An old Anishinaabe Legend about how the turtle gets its shell goes something like this. I've heard and read it different ways, but the idea is always the same.
Nanabozho (a spirit in common throughout Anishinaabe mythology) accidentally hurts Mishekae (turtle), who's sunning by a lake. During the time the legend takes place the Mishekae was not known as we know turtles today, she had no shell and was all soft skin and bone.
Embarrassed and apologetic for his clumsiness, Nanabozho returns with a gift of protection. He takes two large shell from the lake shore, placing one on top of the other and sandwiches Mishekae in between.
"You will never be injured again. Whenever danger threatens, you can pull your legs and head into the shell for protection."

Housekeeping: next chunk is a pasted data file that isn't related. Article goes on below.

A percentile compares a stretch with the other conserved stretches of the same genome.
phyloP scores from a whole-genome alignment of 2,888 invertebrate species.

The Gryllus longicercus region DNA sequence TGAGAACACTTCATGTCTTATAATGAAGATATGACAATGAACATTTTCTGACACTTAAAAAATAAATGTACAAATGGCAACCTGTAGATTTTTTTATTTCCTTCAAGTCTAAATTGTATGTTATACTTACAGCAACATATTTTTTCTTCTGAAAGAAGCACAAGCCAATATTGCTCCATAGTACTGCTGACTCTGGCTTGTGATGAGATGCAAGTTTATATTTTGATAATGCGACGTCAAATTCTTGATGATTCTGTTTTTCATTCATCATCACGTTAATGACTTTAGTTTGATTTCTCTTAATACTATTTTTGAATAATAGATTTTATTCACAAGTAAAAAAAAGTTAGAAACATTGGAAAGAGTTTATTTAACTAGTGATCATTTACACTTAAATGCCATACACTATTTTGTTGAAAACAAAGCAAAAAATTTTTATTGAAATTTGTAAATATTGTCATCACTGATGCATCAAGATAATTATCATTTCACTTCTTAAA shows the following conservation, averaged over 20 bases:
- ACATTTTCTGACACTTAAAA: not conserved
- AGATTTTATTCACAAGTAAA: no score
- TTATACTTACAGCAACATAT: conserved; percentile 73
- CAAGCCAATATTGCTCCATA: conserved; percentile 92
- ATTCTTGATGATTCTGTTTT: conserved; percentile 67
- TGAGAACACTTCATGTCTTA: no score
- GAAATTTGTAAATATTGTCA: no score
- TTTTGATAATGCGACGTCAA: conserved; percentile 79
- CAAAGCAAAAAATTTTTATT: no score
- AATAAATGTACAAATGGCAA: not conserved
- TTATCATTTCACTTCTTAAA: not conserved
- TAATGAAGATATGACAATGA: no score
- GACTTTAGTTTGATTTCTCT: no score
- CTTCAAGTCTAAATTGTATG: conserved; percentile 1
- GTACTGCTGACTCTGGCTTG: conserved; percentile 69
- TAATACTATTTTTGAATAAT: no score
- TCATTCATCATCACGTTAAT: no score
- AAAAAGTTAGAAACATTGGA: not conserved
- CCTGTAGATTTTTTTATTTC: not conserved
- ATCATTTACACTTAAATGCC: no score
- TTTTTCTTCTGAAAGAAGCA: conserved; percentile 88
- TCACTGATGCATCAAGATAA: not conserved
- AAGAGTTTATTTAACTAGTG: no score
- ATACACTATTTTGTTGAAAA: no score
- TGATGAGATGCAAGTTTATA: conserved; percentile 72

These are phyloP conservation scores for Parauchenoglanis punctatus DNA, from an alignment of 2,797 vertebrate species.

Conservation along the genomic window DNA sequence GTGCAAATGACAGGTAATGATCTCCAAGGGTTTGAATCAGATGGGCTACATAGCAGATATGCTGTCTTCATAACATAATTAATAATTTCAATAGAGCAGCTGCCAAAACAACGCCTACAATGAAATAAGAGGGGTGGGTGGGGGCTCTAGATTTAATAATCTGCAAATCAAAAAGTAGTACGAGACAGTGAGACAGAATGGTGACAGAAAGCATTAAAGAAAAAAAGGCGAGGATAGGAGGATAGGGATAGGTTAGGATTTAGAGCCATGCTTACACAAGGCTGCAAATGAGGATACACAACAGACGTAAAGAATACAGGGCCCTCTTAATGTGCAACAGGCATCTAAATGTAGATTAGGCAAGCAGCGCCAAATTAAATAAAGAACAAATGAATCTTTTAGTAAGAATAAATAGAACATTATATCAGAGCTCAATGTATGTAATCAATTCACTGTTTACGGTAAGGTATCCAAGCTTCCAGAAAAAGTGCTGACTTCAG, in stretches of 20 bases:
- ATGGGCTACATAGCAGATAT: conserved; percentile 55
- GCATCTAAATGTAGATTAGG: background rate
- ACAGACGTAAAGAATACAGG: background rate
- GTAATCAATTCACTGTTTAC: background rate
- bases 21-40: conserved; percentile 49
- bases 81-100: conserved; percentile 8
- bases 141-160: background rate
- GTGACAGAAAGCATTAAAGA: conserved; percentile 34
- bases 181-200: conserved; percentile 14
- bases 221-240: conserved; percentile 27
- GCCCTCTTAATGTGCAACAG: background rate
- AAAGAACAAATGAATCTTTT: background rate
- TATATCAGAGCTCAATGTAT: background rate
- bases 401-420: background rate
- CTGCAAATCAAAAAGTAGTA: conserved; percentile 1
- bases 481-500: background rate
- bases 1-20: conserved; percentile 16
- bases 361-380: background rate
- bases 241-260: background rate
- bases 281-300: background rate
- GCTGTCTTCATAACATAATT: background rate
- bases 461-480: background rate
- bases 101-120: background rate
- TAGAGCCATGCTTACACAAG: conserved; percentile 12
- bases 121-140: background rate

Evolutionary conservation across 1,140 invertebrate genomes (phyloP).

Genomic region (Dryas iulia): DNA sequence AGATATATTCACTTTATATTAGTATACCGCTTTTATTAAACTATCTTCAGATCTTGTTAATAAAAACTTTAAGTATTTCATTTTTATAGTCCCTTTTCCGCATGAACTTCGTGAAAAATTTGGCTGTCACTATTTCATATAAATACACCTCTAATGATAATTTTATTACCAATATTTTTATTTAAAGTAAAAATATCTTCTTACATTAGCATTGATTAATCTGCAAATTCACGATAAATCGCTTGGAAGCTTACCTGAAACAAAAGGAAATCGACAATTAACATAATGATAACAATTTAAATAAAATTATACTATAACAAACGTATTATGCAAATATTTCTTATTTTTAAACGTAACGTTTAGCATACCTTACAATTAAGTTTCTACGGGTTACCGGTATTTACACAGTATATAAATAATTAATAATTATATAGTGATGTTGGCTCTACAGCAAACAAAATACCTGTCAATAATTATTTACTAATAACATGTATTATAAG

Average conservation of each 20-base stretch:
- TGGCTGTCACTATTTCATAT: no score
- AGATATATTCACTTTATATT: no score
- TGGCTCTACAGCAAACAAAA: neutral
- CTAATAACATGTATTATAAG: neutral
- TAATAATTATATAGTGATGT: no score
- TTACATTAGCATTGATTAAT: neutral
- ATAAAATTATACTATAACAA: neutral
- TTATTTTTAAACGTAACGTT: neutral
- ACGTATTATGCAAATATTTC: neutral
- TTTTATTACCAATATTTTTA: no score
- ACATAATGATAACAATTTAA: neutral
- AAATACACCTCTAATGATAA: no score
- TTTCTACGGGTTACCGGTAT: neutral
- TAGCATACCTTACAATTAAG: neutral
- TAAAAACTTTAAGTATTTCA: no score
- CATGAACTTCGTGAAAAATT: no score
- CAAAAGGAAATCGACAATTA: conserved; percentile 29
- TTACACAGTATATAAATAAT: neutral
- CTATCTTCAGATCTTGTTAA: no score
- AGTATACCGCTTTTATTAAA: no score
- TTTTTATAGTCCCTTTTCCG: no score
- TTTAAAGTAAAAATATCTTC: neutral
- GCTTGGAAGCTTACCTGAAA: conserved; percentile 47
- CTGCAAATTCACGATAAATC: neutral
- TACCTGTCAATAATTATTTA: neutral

Nanabozho then describe how the shell Mishekae wears symbolizes Mother Earth. The carapace resembling the hills and mountains. There's a reference on how the shell is divided into separate segments each uniquely different yet all connected. All as one.
The legend has Nanabozho revealing what the turtle also symbolizes to the Anishnabek.
A turtle has four legs representing the cardinal directions, North, South, East and West. The tail represents all the experiences, history, the lands that have been traveled. While the head, points in the direction to follow, the future.
Additionally, because of Nanabozho's gift, the turtle is at home both on land and in the water.
A great site for other Native Americas legends can be found here.
http://www.firstpeople.us/FP-Html-Legends/Legends-AB.html The site currently has over 1400 Native American stories and they are continuously adding to the library.
If you specifically looking for the legend I described herein, click to this link.